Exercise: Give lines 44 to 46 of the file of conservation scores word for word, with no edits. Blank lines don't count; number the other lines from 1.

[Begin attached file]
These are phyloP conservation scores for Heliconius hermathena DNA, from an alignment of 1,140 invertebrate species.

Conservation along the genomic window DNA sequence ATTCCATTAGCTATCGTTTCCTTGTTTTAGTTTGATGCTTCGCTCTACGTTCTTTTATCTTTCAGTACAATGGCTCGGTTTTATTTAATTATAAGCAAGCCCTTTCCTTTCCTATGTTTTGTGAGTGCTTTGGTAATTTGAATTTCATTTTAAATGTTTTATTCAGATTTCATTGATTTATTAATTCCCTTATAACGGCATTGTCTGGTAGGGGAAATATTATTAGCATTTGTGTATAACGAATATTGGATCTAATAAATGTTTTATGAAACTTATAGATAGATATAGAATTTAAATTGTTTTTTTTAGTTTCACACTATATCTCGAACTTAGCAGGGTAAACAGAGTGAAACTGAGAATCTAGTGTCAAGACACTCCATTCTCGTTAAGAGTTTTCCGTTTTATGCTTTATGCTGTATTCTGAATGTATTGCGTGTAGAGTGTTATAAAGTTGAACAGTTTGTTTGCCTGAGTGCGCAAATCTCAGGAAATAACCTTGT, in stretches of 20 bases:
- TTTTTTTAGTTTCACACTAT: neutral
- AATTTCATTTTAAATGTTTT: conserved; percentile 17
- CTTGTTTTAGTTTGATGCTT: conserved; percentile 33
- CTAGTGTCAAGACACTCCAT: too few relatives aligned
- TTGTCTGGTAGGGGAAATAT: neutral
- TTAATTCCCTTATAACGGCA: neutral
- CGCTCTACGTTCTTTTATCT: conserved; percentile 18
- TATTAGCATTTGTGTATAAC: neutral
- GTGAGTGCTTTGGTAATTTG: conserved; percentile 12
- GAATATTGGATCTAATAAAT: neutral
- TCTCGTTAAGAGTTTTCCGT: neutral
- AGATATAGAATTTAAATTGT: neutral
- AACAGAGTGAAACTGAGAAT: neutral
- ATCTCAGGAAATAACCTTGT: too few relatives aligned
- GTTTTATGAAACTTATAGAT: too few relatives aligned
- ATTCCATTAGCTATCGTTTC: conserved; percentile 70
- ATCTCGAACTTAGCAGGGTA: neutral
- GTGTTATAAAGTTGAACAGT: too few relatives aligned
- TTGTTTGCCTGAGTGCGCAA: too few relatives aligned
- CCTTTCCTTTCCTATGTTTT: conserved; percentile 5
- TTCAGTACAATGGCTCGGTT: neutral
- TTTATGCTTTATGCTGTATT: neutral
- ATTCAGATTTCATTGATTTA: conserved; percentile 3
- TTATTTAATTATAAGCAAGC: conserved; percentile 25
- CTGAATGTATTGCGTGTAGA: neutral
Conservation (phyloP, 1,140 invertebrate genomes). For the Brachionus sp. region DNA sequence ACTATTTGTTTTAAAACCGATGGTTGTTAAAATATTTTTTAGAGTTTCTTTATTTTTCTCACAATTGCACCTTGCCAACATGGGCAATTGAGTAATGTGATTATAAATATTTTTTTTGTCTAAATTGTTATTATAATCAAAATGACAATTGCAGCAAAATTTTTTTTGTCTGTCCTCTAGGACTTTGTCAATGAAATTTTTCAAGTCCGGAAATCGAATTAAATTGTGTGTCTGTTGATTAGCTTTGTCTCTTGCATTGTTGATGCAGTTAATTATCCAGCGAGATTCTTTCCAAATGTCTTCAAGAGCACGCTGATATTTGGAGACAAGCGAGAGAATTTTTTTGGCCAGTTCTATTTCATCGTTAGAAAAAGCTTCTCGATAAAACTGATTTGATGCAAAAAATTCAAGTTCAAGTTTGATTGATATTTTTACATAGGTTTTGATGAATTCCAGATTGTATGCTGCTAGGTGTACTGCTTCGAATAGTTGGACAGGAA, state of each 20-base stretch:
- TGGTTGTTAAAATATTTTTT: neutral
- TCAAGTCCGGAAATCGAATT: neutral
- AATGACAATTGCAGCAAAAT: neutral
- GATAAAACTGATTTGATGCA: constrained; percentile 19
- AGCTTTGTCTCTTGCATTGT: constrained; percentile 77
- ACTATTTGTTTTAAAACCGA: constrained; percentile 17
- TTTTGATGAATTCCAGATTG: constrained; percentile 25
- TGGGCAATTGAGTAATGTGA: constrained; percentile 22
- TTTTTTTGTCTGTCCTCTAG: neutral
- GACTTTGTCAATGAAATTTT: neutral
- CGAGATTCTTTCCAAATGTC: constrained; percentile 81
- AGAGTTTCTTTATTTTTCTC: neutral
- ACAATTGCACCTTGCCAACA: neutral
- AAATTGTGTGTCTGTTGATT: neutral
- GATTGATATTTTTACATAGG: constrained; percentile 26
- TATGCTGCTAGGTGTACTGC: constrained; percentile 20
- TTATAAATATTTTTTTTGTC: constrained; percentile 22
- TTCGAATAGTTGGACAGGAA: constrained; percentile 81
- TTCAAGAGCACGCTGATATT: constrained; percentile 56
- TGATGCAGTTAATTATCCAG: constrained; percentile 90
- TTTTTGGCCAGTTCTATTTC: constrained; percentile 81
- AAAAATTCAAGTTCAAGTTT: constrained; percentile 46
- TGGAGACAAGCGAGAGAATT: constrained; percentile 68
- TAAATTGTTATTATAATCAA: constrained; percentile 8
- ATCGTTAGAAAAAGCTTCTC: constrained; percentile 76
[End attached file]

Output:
- TATGCTGCTAGGTGTACTGC: constrained; percentile 20
- TTATAAATATTTTTTTTGTC: constrained; percentile 22
- TTCGAATAGTTGGACAGGAA: constrained; percentile 81